Each day, Clio connects thousands of people to nearby culture and history. Our website and mobile app are free for everyone and designed to make it easy to discover cultural and historical sites throughout the United States. You can search for nearby sites, take a walking tour, create your own itinerary, or simply go for a walk or drive and let Clio show you nearby sites using our mobile app. Clio is non-profit and free for everyone thanks to the support of people like you. Donations are tax- deductible! Click here to learn more!
Kansas City Stockyards
Brief History of the Kansas City Stockyards
The history of the Kansas City Stockyards is as old as the city itself. This is because the Kansas City area was known as the gateway to the west, and along the Sante Fe Trail, thousands of cattle were moving from Texas to markets in the east. In the 1840s and late ‘60s, Native Americans, squatters, and farmers were converging in the West Bottoms to trade livestock, flour, furs, and more. Anticipating a further increase in trading, local businessmen constructed 11 pens, 15 unloading chutes, and a pair of Fairbanks scales in 1870. That same year, over 100,000 cattle were moved with those limited facilities. By 1871, the “Kansas Stock Yards Company” came into being. From there, the stockyards grew immensely over the years, acquiring more land and trading hundreds of thousands of livestock.1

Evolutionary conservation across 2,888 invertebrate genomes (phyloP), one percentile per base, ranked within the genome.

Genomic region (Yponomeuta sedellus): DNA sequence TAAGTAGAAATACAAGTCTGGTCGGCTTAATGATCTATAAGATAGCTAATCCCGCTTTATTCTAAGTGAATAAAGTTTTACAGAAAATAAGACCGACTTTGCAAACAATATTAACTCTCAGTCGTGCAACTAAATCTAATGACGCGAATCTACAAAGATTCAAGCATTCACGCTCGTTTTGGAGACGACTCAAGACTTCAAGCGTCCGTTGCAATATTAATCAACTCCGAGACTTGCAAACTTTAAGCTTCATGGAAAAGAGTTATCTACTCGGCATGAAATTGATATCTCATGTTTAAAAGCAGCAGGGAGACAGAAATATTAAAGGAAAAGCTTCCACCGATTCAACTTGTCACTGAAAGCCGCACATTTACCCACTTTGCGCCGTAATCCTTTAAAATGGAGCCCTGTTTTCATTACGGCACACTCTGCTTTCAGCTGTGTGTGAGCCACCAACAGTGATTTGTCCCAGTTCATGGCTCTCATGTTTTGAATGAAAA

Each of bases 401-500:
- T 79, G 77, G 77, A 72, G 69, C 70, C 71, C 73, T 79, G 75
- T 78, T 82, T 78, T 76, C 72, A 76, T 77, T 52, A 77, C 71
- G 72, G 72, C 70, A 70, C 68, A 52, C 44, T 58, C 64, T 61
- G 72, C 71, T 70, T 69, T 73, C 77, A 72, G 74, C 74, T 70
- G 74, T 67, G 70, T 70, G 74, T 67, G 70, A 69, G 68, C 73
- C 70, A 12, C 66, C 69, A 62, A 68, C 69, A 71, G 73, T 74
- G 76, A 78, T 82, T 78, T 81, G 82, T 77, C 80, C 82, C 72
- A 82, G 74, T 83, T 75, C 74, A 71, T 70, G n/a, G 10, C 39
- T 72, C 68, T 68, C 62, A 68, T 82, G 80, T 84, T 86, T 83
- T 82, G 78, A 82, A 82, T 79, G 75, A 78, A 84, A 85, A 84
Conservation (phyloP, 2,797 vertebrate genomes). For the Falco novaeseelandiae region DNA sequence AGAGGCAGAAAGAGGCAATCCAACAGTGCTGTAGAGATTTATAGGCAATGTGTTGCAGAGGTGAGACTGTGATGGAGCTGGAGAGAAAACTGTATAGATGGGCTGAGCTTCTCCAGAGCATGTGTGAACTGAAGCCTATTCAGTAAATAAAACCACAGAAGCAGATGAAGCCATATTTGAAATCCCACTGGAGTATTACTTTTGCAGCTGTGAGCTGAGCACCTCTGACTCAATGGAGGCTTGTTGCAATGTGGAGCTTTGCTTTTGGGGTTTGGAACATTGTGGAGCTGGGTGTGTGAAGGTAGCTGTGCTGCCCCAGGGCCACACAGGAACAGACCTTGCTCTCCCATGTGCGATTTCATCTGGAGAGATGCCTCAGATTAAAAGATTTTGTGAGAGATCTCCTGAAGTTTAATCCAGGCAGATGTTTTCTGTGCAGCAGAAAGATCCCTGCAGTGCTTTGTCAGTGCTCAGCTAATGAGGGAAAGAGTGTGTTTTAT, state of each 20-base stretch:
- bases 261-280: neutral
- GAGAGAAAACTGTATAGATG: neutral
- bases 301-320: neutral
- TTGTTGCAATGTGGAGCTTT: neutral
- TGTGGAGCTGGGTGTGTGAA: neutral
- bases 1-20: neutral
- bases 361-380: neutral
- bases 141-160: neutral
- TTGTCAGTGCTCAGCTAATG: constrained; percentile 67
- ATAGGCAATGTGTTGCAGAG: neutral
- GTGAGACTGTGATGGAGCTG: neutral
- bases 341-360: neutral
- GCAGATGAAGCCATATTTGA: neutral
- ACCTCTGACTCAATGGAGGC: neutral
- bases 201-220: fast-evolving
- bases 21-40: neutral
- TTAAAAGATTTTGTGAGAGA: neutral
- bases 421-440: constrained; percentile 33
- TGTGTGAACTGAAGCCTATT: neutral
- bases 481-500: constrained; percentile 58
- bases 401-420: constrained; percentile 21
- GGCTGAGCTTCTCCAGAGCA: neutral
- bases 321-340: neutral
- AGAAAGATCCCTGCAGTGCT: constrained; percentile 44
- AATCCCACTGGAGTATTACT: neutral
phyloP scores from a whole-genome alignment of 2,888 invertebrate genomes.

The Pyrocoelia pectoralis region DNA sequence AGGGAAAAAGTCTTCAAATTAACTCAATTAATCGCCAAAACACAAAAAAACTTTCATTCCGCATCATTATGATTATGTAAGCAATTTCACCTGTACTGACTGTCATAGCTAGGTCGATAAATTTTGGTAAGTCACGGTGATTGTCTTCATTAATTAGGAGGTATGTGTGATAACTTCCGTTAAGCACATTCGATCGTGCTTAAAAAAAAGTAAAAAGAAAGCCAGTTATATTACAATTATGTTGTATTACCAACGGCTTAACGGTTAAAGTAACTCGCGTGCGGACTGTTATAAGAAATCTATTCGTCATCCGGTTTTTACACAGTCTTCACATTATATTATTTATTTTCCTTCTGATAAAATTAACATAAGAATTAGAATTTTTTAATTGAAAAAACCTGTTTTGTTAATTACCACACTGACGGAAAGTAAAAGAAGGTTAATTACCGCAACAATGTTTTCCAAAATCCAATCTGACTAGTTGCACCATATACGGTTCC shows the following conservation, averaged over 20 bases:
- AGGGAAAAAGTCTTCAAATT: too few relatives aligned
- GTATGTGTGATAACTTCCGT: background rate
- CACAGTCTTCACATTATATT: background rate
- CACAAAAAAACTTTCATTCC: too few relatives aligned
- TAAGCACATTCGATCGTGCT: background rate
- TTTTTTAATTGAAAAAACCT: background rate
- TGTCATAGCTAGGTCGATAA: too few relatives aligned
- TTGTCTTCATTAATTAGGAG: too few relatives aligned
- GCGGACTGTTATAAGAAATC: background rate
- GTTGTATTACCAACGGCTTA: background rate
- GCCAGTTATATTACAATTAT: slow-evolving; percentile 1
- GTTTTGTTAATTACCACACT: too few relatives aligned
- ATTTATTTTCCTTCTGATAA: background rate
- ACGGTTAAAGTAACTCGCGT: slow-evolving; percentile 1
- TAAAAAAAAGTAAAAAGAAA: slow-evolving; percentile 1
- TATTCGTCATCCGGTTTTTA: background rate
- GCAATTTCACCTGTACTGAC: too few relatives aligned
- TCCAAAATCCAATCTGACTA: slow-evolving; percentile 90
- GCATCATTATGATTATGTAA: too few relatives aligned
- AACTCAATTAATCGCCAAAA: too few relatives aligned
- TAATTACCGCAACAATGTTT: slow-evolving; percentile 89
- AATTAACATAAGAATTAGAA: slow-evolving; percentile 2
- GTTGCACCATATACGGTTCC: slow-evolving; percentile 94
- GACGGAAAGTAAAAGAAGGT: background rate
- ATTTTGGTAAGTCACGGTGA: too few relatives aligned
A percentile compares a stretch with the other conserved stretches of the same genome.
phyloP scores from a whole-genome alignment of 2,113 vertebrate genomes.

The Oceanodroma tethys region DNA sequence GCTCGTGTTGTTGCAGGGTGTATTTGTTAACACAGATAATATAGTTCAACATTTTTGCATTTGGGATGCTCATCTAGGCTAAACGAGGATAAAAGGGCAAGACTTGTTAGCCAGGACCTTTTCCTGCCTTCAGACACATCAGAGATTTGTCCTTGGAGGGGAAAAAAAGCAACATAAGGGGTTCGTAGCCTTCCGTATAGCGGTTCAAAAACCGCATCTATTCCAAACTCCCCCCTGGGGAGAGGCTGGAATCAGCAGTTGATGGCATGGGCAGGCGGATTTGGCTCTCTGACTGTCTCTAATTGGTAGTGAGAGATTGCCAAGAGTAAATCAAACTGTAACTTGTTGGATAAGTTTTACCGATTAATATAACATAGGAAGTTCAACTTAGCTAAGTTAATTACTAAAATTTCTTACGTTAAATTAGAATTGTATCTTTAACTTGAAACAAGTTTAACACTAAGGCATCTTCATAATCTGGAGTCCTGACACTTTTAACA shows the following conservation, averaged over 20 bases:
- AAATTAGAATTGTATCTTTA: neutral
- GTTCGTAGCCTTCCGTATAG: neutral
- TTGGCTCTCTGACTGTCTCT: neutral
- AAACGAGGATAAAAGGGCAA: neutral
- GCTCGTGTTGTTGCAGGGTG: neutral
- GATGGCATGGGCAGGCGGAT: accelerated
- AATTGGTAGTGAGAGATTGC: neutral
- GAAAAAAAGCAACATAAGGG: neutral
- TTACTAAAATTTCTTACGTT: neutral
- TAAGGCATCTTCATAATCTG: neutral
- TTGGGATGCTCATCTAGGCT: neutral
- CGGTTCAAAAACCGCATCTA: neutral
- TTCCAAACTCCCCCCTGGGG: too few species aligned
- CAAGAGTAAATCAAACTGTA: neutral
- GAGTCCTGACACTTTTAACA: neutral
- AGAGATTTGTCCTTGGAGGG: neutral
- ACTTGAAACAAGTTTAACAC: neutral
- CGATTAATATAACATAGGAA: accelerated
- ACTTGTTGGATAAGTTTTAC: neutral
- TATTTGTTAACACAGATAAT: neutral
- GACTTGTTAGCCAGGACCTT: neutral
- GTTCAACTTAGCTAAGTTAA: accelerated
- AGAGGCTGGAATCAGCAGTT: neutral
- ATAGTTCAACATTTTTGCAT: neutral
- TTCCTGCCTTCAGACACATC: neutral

Kansas City grew around the stockyards, and towards the end of the 19th century, about 90-percent of the value in Kansas City lay in the West Bottoms. The stockyards continued to flourish, surviving floods and fires, and building the nine-story Livestock Exchange (at the time of its building in 1911, it was the tallest building in the world). In 1929, for example, around 2,179,000 head of cattle and 4,151,000 hogs were sold through the stockyard. Activity peaked in the 1940s with over $350 million in exchange every year.2 Unfortunately, the great flood of 1951 had devastating effects on the stockyard; many packing plants closed and farmers and ranchers began negotiating directly with packers or through small regional auction barns. Nonetheless, the stockyards continued for another 40 years after the flood, closing in 1991.
Sources1.) Kansas City Live Stock Exchange. National Register of Historic Places Nomination Form. National Park Service, 1 July 1983. Web. 8 July 2016. http://dnr.mo.gov/shpo/nps-nr/84002571.pdf
2.) "Wild West Week: Kansas City and St. Louis Stockyards." Missouri Life, 9 September 2011. Web. 8 July 2016. http://www.missourilife.com/life/kansas-city-and-st.-louis-stockyards/
Kansas City, Missouri 64102
This entry has been viewed 2582 times within the past year